That would be awesome, since using my check card for debits costs me between $0.5 and $1 per transaction. Even faster than all that is my SpeedPass from Mobil... no PIN required (but don't let go of that sucker!). I'd love to see more than Exxon/Mobil gas station + food mart locations accepting SpeedPass, like, say, Arby's :)
    • Frankly, that opens up a huge can of worms. Once you get to consumer products, you also allows all sorts of unpleasant ways to violate the rights of individuals.

      For instance, those of you who have read Neil Stephenson's Snow Crash remember a particular virus that restructured an individual's brain to allow an individual to control those individuals through particular language programs (nam-shub). Can you imagine what this could do if ANYONE created such a virus? Especially considering that they effectively found a way to crash the brains of potential opponents.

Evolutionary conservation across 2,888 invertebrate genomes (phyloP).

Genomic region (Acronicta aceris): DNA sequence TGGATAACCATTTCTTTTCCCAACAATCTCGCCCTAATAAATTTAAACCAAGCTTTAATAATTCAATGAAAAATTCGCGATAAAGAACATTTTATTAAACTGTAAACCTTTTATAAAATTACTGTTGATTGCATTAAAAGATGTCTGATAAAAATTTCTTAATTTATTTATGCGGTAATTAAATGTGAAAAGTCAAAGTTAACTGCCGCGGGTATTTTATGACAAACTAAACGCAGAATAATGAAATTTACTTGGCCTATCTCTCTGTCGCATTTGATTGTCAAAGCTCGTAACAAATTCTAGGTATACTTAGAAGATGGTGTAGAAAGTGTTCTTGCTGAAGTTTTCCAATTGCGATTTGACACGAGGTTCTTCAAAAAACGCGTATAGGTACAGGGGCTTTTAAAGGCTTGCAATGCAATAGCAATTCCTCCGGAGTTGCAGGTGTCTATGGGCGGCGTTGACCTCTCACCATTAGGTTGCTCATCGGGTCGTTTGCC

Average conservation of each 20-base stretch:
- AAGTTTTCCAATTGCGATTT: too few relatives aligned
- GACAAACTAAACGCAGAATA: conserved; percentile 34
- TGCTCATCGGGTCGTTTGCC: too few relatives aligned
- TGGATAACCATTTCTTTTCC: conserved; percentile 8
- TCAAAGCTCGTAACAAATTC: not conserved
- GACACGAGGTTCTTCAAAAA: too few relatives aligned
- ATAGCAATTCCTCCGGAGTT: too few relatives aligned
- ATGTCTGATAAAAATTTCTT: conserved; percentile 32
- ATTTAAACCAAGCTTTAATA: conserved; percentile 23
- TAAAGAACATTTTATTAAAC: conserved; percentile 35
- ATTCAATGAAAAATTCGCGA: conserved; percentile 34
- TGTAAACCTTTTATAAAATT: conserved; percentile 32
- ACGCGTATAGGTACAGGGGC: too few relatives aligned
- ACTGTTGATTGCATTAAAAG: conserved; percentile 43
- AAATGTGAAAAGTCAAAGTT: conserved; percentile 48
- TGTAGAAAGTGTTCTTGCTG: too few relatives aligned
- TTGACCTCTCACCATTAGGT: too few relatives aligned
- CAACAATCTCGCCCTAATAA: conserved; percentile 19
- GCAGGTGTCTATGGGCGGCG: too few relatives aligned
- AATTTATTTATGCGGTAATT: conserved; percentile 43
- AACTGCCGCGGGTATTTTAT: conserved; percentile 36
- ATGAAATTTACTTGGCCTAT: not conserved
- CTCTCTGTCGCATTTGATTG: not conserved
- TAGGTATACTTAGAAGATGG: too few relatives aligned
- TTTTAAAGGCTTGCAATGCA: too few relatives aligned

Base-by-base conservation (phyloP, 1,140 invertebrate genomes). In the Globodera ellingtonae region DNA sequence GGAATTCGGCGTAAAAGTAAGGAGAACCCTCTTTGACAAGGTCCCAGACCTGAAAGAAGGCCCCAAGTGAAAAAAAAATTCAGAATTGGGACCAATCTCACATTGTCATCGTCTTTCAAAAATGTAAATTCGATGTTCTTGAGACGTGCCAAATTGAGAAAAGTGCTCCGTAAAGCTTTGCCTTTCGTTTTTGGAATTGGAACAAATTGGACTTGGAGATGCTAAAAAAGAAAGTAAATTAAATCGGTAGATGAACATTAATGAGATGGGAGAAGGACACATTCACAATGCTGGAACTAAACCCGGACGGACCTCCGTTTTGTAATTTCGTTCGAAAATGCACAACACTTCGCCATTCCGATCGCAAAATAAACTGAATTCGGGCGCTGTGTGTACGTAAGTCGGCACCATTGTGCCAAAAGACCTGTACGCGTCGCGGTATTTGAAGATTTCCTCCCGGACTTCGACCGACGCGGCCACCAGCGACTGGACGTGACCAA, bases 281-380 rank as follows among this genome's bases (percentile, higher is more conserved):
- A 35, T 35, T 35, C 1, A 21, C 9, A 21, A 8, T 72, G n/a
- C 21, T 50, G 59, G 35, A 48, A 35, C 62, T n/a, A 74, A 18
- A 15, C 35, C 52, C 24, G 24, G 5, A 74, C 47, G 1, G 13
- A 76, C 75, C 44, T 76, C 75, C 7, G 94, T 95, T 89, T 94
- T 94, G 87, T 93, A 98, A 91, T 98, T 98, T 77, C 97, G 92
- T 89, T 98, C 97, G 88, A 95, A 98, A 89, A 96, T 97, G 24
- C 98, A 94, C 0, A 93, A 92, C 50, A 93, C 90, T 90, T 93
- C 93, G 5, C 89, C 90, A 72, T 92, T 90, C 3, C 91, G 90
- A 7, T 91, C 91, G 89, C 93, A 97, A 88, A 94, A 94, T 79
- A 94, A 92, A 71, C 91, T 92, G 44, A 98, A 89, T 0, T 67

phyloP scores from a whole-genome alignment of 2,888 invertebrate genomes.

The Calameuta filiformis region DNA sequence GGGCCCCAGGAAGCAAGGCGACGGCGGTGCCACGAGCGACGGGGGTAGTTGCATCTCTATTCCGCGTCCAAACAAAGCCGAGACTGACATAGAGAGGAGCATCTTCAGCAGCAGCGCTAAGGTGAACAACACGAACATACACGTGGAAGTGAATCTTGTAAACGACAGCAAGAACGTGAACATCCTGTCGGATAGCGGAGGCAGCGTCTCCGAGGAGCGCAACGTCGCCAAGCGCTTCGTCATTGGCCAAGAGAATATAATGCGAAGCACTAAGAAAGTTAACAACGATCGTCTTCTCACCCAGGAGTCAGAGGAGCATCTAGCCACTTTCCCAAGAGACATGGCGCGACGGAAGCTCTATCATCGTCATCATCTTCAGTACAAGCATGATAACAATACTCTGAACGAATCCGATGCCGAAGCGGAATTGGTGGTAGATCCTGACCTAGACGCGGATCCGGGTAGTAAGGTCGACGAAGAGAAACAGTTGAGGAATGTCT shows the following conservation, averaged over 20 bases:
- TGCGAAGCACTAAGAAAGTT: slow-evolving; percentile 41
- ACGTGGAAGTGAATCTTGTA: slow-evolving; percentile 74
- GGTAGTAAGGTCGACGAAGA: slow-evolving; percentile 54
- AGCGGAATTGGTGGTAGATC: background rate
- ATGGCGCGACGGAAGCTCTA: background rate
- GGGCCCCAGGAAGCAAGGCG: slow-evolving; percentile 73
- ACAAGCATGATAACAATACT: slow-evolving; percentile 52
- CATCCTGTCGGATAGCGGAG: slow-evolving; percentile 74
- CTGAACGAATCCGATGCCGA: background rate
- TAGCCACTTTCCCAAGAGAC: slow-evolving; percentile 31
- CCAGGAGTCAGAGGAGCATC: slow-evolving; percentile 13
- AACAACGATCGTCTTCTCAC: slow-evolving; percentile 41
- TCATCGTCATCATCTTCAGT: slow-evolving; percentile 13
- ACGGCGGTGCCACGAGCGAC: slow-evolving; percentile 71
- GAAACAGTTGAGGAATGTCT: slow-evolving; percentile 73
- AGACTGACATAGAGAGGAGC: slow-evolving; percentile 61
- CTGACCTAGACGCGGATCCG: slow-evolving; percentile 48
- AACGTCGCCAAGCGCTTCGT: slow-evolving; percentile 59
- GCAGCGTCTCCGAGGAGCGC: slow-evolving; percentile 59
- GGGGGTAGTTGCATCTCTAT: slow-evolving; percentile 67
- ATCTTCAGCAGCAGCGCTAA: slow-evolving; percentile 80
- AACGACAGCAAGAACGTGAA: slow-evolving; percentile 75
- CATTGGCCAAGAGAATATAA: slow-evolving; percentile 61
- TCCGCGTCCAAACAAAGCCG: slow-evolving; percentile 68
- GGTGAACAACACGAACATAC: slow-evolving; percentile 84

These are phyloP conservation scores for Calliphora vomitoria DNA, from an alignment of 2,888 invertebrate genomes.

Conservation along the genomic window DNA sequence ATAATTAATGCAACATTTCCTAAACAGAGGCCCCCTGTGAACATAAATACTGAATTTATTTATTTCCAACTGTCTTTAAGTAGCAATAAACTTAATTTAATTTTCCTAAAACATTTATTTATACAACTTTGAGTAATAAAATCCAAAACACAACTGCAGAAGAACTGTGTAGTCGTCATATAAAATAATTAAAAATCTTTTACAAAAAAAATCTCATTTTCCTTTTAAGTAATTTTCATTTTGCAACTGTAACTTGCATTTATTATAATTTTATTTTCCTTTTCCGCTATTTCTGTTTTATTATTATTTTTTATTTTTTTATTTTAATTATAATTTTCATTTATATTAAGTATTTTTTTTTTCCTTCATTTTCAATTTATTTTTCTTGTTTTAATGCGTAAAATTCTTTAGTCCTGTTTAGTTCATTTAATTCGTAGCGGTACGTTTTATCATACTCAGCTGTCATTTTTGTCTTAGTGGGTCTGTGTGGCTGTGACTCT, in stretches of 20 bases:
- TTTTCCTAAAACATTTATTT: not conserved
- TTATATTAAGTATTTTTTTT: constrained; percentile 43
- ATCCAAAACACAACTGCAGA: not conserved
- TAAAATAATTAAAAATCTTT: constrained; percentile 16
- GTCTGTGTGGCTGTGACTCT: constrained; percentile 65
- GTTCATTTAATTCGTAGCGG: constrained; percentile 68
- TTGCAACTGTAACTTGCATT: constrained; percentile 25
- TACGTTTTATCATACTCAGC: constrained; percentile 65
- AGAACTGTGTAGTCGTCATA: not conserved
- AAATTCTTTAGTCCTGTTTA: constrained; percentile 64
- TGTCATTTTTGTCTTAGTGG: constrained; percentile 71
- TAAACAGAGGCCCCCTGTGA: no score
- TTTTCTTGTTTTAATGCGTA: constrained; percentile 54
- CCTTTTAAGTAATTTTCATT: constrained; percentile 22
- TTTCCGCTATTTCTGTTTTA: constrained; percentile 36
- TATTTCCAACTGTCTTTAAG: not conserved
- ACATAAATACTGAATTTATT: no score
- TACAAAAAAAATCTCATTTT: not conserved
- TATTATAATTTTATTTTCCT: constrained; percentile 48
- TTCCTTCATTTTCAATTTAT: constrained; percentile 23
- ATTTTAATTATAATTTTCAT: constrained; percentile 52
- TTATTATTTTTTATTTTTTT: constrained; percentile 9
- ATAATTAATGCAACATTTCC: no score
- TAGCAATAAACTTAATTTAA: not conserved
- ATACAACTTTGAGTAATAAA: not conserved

Or how about the cut-out chips used in the House of Blue Lights in William Gibson's Sprawl stories? Kidnap a woman and put her under the chip. It's like rape drugs, but worse, because she isn't even aware of ANYTHING. Or hell, just let the government use it for shutting up dissidents or prisoners.

      And what ABOUT replacing cash? Frankly, I like cash. Not all the time, mind you, but sometimes it's good to have some cash on hand. It's anonymous. It's easily spent. It's easily transferrable. It's very difficult to track. In a world where electronic interactions are easy to trace and are being watched by people like John Poindexter, the anonymity of cash is definitely a plus.